Most touchingly, Kleiner spoke of travelling to Auschwitz, following in Kogan‘s last footsteps from the death camp’s arrival ramp to Birkenau, and leaving a small terracotta figure he had made in the manner of Kogan under the birch trees marking the site of the gas chambers, where the artist was killed.
The very talented young cellist, Manuel Lerschmacher, followed Kleiner‘s account with a beautiful, plangent rendition of Pablo Casals‘s The Song of the Birds, a profoundly fitting tribute to Moissey Kogan‘s life and death. Casals was actually born a few years before Kogan was, and the sculptor, with his great love of music, may well have seen him perform in Paris. I closed the concert with a short address on Kogan in Munich.
Now, however, my journey took me on up Leopoldstraße. I made a brief detour into Hohenzollernstraße to see what remained of the Debschitz-Schule at no. 7a, where Kogan attended classes on leaving the Akademie. Located next door to Kandinsky‘s famous Phalanx school of painting at no. 6a, this was an influential private school of art and design, established by the Jugendstil sculptor, Hermann Obrist and painter, Wilhelm von Debschitz, also known as the Lehr- und Versuchsatelier für angewandte und freie Kunst (Instructional and Experimental Workshops for the Applied and Fine Arts). Founded earlier than Henry van de Velde‘s design seminar in Weimar, itself the forerunner of the Bauhaus, the Debschitz school’s innovative programme fostered a dissolving of the distinctions between the fine and applied arts and gave primacy to the concept of design as process. Kogan was a student there at the same time as the soon-to-be Brücke artist, Ernst Ludwig Kirchner and Paul Renner, designer of the Futura typeface.
Obrist developed a technique of drawing, based on his visionary experiences, intended to train his students to spontaneously unleash creative powers, purported to be hidden within the subconscious. Whilst their work was very different in style and intent, Obrist was undoubtedly an important figure in Kogan‘s artistic development. Nonetheless, Kogan was, perhaps more significantly, involved in responding to the lively debates then happening in Munich sculpture circles around the theories and work of sculptor, Adolf von Hildebrand. Far more scholarly attention has been paid to Modernist painting with Munich roots, than Modernist sculpture from the city; a further reason perhaps why the significance of Kogan‘s work is not yet understood by historians of the Munich art scene, especially of the NKVM circle of artists (more of which another time).
Together with Emmy Dresler, a student alongside Gabriele Münter at the Phalanx School, Kogan joined the Theosophical Society. An important contact for him there was the German-Jewish poet, translator and bohemian, Karl Wolfskehl, a member of the so-called Cosmic Circle, a group of writers and intellectuals with esoteric interests around the older Symbolist poet, Stefan George. Kogan and his friends would visit Wolfskehl‘s Thursday afternoon salon, his Teezusammenkunft, as Kogan termed it, on a regular basis.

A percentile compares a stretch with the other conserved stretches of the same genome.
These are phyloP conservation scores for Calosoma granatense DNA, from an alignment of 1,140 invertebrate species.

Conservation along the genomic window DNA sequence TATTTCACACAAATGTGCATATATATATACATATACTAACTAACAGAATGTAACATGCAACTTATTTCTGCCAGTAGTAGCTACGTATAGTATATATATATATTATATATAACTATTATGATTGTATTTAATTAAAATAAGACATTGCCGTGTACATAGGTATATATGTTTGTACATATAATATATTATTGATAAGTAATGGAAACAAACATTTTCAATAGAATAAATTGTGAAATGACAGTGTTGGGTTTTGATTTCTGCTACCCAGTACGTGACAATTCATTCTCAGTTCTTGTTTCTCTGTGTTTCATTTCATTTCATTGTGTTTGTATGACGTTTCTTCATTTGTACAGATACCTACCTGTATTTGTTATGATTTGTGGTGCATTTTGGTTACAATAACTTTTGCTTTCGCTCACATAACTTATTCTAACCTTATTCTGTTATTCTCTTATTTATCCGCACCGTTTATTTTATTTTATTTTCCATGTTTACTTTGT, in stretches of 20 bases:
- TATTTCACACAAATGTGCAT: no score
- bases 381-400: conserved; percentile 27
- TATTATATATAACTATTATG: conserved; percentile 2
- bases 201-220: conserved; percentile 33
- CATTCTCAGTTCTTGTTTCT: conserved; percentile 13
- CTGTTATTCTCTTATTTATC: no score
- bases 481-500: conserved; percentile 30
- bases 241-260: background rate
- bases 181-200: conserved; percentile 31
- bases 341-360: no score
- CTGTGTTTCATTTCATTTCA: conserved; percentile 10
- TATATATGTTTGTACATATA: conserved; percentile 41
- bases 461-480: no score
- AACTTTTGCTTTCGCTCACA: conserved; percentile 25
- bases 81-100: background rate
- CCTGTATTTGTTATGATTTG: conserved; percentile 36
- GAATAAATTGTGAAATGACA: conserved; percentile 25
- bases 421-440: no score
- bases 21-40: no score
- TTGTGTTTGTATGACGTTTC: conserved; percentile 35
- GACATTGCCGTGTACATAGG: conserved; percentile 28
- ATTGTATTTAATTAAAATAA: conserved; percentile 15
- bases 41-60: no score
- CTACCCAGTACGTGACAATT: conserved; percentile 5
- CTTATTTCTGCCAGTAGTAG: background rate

I now continued up Leopoldstrasse to see if I could find Wolfskehl‘s first Munich residences at nos. 51 and 87. He lived here from 1900 until early 1909. Finding the buildings nondescript and evidently uninspired, post-war replicas of, or replacements for, what had succumbed to bombing, I turned round and headed instead for the poet’s home on Römerstraße, where he and his wife lived from February 1909. I knew from intimate correspondence between Kogan and Wolfskehl in 1914, and other related letters, that Kogan and his wife Nini had visited the poet at this address. It is clear that their relationship had been long-standing by this date, and that the Wolfskehls visited Kogan in Paris. Here, I felt I was standing on ground on which Kogan had walked. Whilst his artistic life revolved around the Debschitz Schule and his NKVM colleagues at the Giselastraße salon and elsewhere, this was another key centre of his intellectual and social life, a place to affirm his esoteric and Jewish mystical interests.
I turned left into Ainmillerstraße, where at no. 36, Kandinsky had lived in the garden house with his lover and fellow artist, Gabriele Münter, from 1908 to 1914/15. It was unsurprising, and disheartening, to see that the current building on the site is a post-war replacement. There is nothing left to give a sense of the atmosphere of the times, aside from a few photographs and paintings of the Kandinsky/Münter home there. We know that Kogan provided an illustration for a children’s book compiled by Münter in 1909, and also that she owned a number of works by the sculptor, some of which are now in the Lenbachhaus‘s collection. She had hidden them in her cellar during the Third Reich, along with the rest of her collection, to protect the works from the National Socialists’ deadly disdain for Modern art. We know, too, that despite the dissolving of the NKVM, a short time after Kandinsky and Marc broke off to found their exhibiting and publishing project, Der Blaue Reiter, there were later apparently no hard feelings between the two Russians. Little documentation survives, but there is enough to know that the connection continued.